Back in the dark ages, the ‘70s, Polaroid cameras became very popular ways to capture images. It was during this time when a new process of developing film was introduced, dry development. Light was used to develop the film. In 1972, the iconic Polaroid SX-70 – a folding SLR instant camera – was launched. To expedite the picture developing, shaking the image was a “thing.” You took the picture by the corner, shook it rapidly, and the picture would gradually appear. (There was a sheer coating on the film and shaking it helped that coating dry more quickly).
Today, Polaroids have made a comeback in popularity. BUT . . . shaking the polaroid picture is no longer a thing. In fact, Polaroid says if you shake it, you could blur the image because you cause portions of the film to separate prematurely.
Apparently, NEW users of Polaroids know/knew. They didn’t grow up with the old method. Therefore, they just take the pictures, let them sit, and then VOILA! There is the Polaroid picture.
Sometimes we mess up. We miss out on beautiful things of life because we carry and hold onto the “what” and “ways” we have always known. We don’t allow ourselves opportunities to wipe slates clean.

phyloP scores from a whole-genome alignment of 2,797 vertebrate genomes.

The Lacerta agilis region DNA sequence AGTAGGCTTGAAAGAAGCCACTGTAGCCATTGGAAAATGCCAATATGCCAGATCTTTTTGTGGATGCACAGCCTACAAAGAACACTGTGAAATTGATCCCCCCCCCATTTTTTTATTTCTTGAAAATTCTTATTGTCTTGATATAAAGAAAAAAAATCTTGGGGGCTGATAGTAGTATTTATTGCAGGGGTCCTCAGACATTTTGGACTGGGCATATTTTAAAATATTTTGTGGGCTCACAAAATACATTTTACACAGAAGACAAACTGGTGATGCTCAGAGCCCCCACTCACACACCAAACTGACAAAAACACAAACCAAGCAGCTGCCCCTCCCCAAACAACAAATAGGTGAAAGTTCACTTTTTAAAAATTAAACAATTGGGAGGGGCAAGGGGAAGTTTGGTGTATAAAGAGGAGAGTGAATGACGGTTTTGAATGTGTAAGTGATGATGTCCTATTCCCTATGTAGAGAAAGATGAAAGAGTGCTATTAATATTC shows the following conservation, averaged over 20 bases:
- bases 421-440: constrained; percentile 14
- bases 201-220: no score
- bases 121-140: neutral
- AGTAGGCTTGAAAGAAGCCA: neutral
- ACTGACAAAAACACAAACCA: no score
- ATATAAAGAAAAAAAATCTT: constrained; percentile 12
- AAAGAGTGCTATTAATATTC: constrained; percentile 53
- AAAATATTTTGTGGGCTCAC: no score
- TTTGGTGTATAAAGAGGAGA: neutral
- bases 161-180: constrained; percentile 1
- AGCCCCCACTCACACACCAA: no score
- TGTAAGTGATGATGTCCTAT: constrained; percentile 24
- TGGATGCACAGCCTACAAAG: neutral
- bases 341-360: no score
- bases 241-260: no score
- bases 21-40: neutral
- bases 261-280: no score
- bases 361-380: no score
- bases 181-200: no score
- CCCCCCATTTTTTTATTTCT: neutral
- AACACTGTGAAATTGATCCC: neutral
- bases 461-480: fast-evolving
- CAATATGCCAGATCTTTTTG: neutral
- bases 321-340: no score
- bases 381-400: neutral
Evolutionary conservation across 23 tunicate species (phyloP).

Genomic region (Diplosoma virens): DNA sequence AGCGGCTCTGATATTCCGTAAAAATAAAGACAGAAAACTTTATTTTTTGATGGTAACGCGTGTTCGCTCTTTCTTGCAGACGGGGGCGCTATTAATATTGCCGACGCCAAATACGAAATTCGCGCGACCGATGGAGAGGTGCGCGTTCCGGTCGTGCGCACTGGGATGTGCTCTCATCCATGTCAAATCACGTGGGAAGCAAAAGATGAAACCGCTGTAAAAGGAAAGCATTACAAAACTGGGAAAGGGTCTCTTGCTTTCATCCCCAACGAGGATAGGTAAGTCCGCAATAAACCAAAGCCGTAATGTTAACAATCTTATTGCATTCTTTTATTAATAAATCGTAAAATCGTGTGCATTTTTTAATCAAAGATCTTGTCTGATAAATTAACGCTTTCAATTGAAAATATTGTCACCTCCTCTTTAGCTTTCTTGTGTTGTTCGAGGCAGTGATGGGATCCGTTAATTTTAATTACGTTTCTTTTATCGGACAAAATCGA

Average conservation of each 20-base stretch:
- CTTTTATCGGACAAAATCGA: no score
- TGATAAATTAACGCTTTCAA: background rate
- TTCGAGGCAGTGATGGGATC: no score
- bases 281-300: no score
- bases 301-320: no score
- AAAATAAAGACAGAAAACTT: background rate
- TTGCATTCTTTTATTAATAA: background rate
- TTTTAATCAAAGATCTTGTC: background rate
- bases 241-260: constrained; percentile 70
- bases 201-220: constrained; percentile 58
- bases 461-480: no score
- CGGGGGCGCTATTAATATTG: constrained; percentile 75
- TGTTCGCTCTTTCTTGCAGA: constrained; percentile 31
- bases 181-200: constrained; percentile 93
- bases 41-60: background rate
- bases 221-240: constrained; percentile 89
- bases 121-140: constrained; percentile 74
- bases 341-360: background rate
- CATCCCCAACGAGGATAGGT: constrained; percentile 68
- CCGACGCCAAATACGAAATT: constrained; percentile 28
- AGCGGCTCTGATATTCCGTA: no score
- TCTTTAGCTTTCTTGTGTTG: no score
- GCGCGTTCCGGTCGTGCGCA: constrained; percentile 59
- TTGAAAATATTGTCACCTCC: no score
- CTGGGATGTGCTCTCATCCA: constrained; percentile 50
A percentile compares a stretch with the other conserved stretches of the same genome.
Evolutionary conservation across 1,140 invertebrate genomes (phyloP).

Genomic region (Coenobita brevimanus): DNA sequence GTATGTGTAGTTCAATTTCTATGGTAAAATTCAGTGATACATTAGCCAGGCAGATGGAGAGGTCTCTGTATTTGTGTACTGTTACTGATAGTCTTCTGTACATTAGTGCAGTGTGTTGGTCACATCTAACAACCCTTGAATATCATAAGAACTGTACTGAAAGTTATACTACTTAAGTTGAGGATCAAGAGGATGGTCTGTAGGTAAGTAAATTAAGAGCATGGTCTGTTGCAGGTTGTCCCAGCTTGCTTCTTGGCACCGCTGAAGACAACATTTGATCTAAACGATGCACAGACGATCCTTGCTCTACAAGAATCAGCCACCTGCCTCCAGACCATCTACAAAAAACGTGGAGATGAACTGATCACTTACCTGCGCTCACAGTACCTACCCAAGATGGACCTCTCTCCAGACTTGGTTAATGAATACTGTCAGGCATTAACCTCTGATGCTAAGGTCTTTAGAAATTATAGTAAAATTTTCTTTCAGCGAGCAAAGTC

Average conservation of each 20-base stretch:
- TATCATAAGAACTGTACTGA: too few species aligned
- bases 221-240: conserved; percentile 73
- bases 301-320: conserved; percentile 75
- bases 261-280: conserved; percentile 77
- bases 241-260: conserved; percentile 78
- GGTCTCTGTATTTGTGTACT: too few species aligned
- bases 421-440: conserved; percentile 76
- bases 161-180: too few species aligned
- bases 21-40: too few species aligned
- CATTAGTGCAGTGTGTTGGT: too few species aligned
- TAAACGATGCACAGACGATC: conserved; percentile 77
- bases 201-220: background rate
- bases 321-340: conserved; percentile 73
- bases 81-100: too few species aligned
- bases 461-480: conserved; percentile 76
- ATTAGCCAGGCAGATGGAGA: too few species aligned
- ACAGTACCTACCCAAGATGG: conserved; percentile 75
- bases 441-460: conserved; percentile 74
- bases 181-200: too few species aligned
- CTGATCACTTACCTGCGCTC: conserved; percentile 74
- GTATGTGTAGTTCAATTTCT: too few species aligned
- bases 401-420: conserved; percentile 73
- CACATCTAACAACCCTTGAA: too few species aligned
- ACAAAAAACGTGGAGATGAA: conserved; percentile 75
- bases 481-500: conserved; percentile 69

The earthquake of Easter changed things. It was powerful. Ground-moving. And even though the disciples were sent back to Galilee, where they had been in ministry with Jesus, in order to experience the resurrected Jesus, they had to be willing and able to see new things. If they had not been open to the potential of resurrection that day, who knows what would have happened with the “new way” of living.
Are you holding on to old ways of seeing things?
Are there lessons you can let go of so that you can learn a new thing?
16-21 This is what God says, the God who builds a road right through the ocean,
who carves a path through pounding waves,
The God who summons horses and chariots and armies—
they lie down and then can’t get up;
they’re snuffed out like so many candles:
“Forget about what’s happened;
don’t keep going over old history.
Be alert, be present. I’m about to do something brand-new.